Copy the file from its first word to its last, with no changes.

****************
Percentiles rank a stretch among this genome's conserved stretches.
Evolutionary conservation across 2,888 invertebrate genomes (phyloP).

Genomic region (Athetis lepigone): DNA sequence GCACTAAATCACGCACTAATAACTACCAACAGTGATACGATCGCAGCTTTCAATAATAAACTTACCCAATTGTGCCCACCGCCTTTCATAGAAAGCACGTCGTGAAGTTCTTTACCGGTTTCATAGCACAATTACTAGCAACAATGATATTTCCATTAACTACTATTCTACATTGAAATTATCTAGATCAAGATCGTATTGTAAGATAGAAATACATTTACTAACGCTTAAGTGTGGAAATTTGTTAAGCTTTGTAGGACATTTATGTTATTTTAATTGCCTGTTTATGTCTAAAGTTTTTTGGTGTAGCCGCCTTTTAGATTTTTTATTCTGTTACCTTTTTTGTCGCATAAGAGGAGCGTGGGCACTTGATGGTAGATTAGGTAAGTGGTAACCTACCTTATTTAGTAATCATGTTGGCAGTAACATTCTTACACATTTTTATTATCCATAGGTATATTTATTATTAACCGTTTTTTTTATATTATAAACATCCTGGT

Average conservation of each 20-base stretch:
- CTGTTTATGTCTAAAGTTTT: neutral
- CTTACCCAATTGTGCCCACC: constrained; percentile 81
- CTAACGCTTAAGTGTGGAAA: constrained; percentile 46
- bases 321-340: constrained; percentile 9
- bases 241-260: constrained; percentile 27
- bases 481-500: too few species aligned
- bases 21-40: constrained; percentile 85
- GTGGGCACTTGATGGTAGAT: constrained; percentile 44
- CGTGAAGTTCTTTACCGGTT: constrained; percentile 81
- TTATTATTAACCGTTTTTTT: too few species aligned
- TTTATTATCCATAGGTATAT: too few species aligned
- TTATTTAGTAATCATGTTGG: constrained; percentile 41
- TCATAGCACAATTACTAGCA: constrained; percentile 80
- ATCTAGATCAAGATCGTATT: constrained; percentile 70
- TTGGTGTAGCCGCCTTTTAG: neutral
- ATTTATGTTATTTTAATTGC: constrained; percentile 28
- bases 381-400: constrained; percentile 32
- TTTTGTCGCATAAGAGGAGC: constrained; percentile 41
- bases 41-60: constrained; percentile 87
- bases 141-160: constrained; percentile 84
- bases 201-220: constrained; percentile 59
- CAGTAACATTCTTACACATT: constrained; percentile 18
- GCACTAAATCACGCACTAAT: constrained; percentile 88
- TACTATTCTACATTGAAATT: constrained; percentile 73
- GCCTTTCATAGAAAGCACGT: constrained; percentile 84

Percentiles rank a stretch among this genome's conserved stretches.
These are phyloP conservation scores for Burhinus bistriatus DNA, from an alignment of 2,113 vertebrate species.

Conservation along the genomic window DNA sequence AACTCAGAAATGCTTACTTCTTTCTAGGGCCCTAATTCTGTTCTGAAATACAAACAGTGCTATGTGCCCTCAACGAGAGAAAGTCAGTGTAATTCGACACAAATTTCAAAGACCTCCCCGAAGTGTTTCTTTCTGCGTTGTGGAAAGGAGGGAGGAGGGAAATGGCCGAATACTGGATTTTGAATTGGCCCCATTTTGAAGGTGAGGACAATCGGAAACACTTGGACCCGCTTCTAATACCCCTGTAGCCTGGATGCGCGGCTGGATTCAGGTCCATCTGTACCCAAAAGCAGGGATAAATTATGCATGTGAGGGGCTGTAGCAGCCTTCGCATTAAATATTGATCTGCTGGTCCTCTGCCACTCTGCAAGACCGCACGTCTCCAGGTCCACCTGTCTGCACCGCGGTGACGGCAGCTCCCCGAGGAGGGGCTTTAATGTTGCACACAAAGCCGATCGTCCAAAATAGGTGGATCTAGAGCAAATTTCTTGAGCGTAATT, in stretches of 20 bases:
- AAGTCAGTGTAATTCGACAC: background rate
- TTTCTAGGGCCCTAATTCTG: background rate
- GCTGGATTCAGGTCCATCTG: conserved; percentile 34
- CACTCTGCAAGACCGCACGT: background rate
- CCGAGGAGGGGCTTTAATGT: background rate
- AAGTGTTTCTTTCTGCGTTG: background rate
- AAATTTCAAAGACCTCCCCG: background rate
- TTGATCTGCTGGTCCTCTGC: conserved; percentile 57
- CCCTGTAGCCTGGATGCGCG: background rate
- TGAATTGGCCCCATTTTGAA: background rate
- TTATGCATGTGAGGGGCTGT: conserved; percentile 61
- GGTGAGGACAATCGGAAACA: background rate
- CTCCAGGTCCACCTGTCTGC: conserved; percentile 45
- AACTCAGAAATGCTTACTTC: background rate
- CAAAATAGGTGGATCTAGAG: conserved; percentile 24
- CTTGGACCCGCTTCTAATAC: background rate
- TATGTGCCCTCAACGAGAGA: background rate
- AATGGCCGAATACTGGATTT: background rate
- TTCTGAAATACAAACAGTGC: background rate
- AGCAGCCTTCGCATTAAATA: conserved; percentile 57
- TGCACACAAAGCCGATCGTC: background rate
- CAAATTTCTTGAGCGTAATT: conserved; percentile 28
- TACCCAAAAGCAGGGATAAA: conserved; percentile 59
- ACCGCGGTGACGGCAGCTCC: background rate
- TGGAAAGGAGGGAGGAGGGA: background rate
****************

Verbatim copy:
Percentiles rank a stretch among this genome's conserved stretches.
Evolutionary conservation across 2,888 invertebrate genomes (phyloP).

Genomic region (Athetis lepigone): DNA sequence GCACTAAATCACGCACTAATAACTACCAACAGTGATACGATCGCAGCTTTCAATAATAAACTTACCCAATTGTGCCCACCGCCTTTCATAGAAAGCACGTCGTGAAGTTCTTTACCGGTTTCATAGCACAATTACTAGCAACAATGATATTTCCATTAACTACTATTCTACATTGAAATTATCTAGATCAAGATCGTATTGTAAGATAGAAATACATTTACTAACGCTTAAGTGTGGAAATTTGTTAAGCTTTGTAGGACATTTATGTTATTTTAATTGCCTGTTTATGTCTAAAGTTTTTTGGTGTAGCCGCCTTTTAGATTTTTTATTCTGTTACCTTTTTTGTCGCATAAGAGGAGCGTGGGCACTTGATGGTAGATTAGGTAAGTGGTAACCTACCTTATTTAGTAATCATGTTGGCAGTAACATTCTTACACATTTTTATTATCCATAGGTATATTTATTATTAACCGTTTTTTTTATATTATAAACATCCTGGT

Average conservation of each 20-base stretch:
- CTGTTTATGTCTAAAGTTTT: neutral
- CTTACCCAATTGTGCCCACC: constrained; percentile 81
- CTAACGCTTAAGTGTGGAAA: constrained; percentile 46
- bases 321-340: constrained; percentile 9
- bases 241-260: constrained; percentile 27
- bases 481-500: too few species aligned
- bases 21-40: constrained; percentile 85
- GTGGGCACTTGATGGTAGAT: constrained; percentile 44
- CGTGAAGTTCTTTACCGGTT: constrained; percentile 81
- TTATTATTAACCGTTTTTTT: too few species aligned
- TTTATTATCCATAGGTATAT: too few species aligned
- TTATTTAGTAATCATGTTGG: constrained; percentile 41
- TCATAGCACAATTACTAGCA: constrained; percentile 80
- ATCTAGATCAAGATCGTATT: constrained; percentile 70
- TTGGTGTAGCCGCCTTTTAG: neutral
- ATTTATGTTATTTTAATTGC: constrained; percentile 28
- bases 381-400: constrained; percentile 32
- TTTTGTCGCATAAGAGGAGC: constrained; percentile 41
- bases 41-60: constrained; percentile 87
- bases 141-160: constrained; percentile 84
- bases 201-220: constrained; percentile 59
- CAGTAACATTCTTACACATT: constrained; percentile 18
- GCACTAAATCACGCACTAAT: constrained; percentile 88
- TACTATTCTACATTGAAATT: constrained; percentile 73
- GCCTTTCATAGAAAGCACGT: constrained; percentile 84

Percentiles rank a stretch among this genome's conserved stretches.
These are phyloP conservation scores for Burhinus bistriatus DNA, from an alignment of 2,113 vertebrate species.

Conservation along the genomic window DNA sequence AACTCAGAAATGCTTACTTCTTTCTAGGGCCCTAATTCTGTTCTGAAATACAAACAGTGCTATGTGCCCTCAACGAGAGAAAGTCAGTGTAATTCGACACAAATTTCAAAGACCTCCCCGAAGTGTTTCTTTCTGCGTTGTGGAAAGGAGGGAGGAGGGAAATGGCCGAATACTGGATTTTGAATTGGCCCCATTTTGAAGGTGAGGACAATCGGAAACACTTGGACCCGCTTCTAATACCCCTGTAGCCTGGATGCGCGGCTGGATTCAGGTCCATCTGTACCCAAAAGCAGGGATAAATTATGCATGTGAGGGGCTGTAGCAGCCTTCGCATTAAATATTGATCTGCTGGTCCTCTGCCACTCTGCAAGACCGCACGTCTCCAGGTCCACCTGTCTGCACCGCGGTGACGGCAGCTCCCCGAGGAGGGGCTTTAATGTTGCACACAAAGCCGATCGTCCAAAATAGGTGGATCTAGAGCAAATTTCTTGAGCGTAATT, in stretches of 20 bases:
- AAGTCAGTGTAATTCGACAC: background rate
- TTTCTAGGGCCCTAATTCTG: background rate
- GCTGGATTCAGGTCCATCTG: conserved; percentile 34
- CACTCTGCAAGACCGCACGT: background rate
- CCGAGGAGGGGCTTTAATGT: background rate
- AAGTGTTTCTTTCTGCGTTG: background rate
- AAATTTCAAAGACCTCCCCG: background rate
- TTGATCTGCTGGTCCTCTGC: conserved; percentile 57
- CCCTGTAGCCTGGATGCGCG: background rate
- TGAATTGGCCCCATTTTGAA: background rate
- TTATGCATGTGAGGGGCTGT: conserved; percentile 61
- GGTGAGGACAATCGGAAACA: background rate
- CTCCAGGTCCACCTGTCTGC: conserved; percentile 45
- AACTCAGAAATGCTTACTTC: background rate
- CAAAATAGGTGGATCTAGAG: conserved; percentile 24
- CTTGGACCCGCTTCTAATAC: background rate
- TATGTGCCCTCAACGAGAGA: background rate
- AATGGCCGAATACTGGATTT: background rate
- TTCTGAAATACAAACAGTGC: background rate
- AGCAGCCTTCGCATTAAATA: conserved; percentile 57
- TGCACACAAAGCCGATCGTC: background rate
- CAAATTTCTTGAGCGTAATT: conserved; percentile 28
- TACCCAAAAGCAGGGATAAA: conserved; percentile 59
- ACCGCGGTGACGGCAGCTCC: background rate
- TGGAAAGGAGGGAGGAGGGA: background rate